For FeedStore, we are very impressed with the vastly improved ETL (extract, transform, load) capabilities of the SQL Server Integration Services tool, formerly known as Data Transformation Services (DTS). These new tools provide us with an orchestration workflow and dataflow palette that includes drag-and-drop components for defining data sources, data destination connectors, process flow, transformation components and SQL Server general maintenance functionality. We currently have thousands of lines of code to do this type of thing, and we should be able to reduce that significantly with the new SQL Server Integration Services tools. The new Service Broker, Native Web Services, CLR integration and replication enhancements also give us new feature tools out of the box for services and capability extensions in our data integration applications. SQL Server 2005’s table partitioning features should help improve the performance of FeedStore in working with very large tables, so we want to delve into that as well. The list just goes on. This is a very rich enterprise database applications platform.

PressPass: What important business benefits have you gained from running SQL Server 2005?

Hatch: The overall system reliability and availability that we’ve experienced is really the most valuable result for us. In terms of enterprise reliability and continuous availability, there’s nothing more important than the ability to maintain a high-performance production system and a “hot” standby system with database-mirroring. We’ve been able to continue running our 1.7-terabyte database platform, with more than 300,000 transactions per day, on the beta product, and achieve performance benchmarks that are within a few percentage points of what we had with our previous SQL Server 2000 platform. Some of our critical processes are running faster on SQL Server 2005, and the product group has not completed its performance tuning yet. By the time we upgrade our SAP system next year to the final version of SQL Server 2005, we’re confident that the performance will be significantly better. On the Enterprise Data Services side with FeedStore, we’ve already seen a 10- to 15-percent performance gain in our SAP ETL jobs.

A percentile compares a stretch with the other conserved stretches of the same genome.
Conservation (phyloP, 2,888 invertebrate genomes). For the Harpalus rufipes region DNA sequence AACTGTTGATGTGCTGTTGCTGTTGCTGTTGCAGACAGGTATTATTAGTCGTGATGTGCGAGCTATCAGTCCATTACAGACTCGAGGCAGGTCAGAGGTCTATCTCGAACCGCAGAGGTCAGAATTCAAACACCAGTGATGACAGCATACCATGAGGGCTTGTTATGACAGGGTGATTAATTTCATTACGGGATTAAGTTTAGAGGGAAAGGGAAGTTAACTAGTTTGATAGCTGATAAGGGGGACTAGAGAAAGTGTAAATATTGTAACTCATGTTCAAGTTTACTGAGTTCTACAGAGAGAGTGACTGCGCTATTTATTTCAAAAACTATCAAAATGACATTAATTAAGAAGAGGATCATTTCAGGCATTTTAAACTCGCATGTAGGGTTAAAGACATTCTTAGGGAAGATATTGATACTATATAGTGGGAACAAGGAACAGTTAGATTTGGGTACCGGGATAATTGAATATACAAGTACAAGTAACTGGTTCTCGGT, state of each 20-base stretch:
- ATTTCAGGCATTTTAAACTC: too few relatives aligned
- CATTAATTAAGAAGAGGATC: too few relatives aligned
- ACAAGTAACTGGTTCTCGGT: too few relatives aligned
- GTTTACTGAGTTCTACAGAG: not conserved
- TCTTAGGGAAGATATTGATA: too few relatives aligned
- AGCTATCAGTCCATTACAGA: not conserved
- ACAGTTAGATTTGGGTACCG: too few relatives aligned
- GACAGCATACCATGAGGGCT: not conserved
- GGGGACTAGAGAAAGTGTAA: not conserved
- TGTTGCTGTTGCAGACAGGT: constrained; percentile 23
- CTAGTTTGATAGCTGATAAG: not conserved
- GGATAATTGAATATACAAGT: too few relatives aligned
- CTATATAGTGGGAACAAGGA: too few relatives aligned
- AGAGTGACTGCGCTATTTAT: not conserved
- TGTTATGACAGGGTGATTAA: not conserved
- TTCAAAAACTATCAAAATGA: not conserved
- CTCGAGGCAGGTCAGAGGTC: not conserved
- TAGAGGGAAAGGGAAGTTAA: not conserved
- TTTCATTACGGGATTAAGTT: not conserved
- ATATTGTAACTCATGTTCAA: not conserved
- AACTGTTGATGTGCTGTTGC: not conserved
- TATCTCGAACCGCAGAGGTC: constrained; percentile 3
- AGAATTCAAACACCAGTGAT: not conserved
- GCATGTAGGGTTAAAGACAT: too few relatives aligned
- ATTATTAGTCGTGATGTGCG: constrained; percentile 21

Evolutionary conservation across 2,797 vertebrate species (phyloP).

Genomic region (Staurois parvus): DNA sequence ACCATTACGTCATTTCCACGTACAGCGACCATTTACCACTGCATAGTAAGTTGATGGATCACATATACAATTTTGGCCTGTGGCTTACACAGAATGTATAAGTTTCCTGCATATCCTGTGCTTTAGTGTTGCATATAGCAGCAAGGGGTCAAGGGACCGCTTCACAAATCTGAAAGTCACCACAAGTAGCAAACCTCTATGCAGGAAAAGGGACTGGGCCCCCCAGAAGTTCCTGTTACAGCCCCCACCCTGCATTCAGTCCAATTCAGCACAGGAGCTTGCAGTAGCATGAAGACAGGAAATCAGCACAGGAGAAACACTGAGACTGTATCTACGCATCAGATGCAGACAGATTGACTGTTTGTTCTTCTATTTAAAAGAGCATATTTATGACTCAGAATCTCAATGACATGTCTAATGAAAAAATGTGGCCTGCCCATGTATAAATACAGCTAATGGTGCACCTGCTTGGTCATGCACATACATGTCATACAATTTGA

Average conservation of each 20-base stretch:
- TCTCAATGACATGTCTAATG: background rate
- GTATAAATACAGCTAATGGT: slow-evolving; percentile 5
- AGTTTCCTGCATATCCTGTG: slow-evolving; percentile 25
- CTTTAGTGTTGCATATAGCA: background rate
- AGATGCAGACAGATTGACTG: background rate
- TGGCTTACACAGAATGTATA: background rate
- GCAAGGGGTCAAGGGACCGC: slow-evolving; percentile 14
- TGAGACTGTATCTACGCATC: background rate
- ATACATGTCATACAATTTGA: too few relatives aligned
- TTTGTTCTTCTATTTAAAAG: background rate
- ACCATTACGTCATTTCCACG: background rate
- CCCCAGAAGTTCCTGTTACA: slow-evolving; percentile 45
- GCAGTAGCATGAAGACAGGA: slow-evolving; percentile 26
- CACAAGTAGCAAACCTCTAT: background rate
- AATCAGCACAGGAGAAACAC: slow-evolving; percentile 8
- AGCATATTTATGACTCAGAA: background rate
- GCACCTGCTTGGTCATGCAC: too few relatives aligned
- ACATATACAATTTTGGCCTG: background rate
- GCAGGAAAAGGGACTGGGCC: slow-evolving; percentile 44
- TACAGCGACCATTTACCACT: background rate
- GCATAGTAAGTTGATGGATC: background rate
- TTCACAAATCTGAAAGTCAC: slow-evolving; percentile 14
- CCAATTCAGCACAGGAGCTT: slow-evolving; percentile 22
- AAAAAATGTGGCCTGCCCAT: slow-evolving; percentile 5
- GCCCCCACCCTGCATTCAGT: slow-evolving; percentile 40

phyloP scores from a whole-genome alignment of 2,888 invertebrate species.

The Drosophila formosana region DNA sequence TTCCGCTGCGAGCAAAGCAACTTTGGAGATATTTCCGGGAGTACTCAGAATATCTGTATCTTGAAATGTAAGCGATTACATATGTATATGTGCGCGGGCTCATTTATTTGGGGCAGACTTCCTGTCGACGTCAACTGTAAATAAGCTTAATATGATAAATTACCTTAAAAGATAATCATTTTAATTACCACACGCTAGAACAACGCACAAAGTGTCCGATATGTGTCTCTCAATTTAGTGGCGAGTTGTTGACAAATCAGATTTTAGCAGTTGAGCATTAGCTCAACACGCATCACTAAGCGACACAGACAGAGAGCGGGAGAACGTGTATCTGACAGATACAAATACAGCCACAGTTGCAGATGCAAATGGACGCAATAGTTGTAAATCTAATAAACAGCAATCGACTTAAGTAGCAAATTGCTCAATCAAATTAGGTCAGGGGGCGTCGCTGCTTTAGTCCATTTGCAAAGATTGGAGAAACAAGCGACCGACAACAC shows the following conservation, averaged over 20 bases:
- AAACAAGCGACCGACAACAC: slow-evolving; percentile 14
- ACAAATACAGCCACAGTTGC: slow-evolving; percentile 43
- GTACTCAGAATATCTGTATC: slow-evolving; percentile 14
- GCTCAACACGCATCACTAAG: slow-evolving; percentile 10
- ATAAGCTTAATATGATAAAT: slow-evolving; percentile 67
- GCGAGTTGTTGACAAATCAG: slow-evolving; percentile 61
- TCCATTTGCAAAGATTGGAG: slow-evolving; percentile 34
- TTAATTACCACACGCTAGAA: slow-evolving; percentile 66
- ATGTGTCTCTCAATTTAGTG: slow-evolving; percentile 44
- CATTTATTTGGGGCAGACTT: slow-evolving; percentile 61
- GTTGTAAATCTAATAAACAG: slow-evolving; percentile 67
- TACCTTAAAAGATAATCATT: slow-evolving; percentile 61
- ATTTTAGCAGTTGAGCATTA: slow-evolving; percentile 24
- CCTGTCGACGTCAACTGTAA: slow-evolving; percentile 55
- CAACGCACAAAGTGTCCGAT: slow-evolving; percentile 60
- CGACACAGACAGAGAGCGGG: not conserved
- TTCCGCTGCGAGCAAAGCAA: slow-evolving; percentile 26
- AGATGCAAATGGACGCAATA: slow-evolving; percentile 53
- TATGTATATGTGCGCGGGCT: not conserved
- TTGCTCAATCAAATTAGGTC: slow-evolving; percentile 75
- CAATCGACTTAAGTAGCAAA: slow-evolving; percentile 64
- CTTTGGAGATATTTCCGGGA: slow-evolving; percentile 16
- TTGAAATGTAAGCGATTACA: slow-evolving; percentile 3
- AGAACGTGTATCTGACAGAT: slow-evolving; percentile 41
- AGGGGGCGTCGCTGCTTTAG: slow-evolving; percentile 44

The new SQL Server 2005 tool sets also offer us a significant number of improved manageability benefits in running large SAP systems with tens of thousands of objects in the database as well as in its various subsystems. I’m also excited about a number of new scripting tools that enable our system administrators to make modifications and script out changes more easily.

PressPass: Can customers expect the same benefits that Microsoft has experienced with its beta testing of SQL Server 2005?

Hatch: Thousands of enterprises use SAP R/3 to manage their critical business processes in much the same way that Microsoft does, and I’d venture to say that the demands of our SAP production environment put SQL Server 2005 through a quality assurance process that’s as rigorous as any you’ll find in any business. We really haven’t had to do anything different in upgrading our SAP system to the beta version of SQL Server 2005 than we would have done with an RTM (release-to-market) product. If we’re able to reliably run SQL Server 2005 on the mission-critical systems inside one of the world’s largest companies, and do it months before the scheduled release of this product, we’re convinced that our customers will have even better results. Improving the customer experience is the most important motivator for us to go through this process.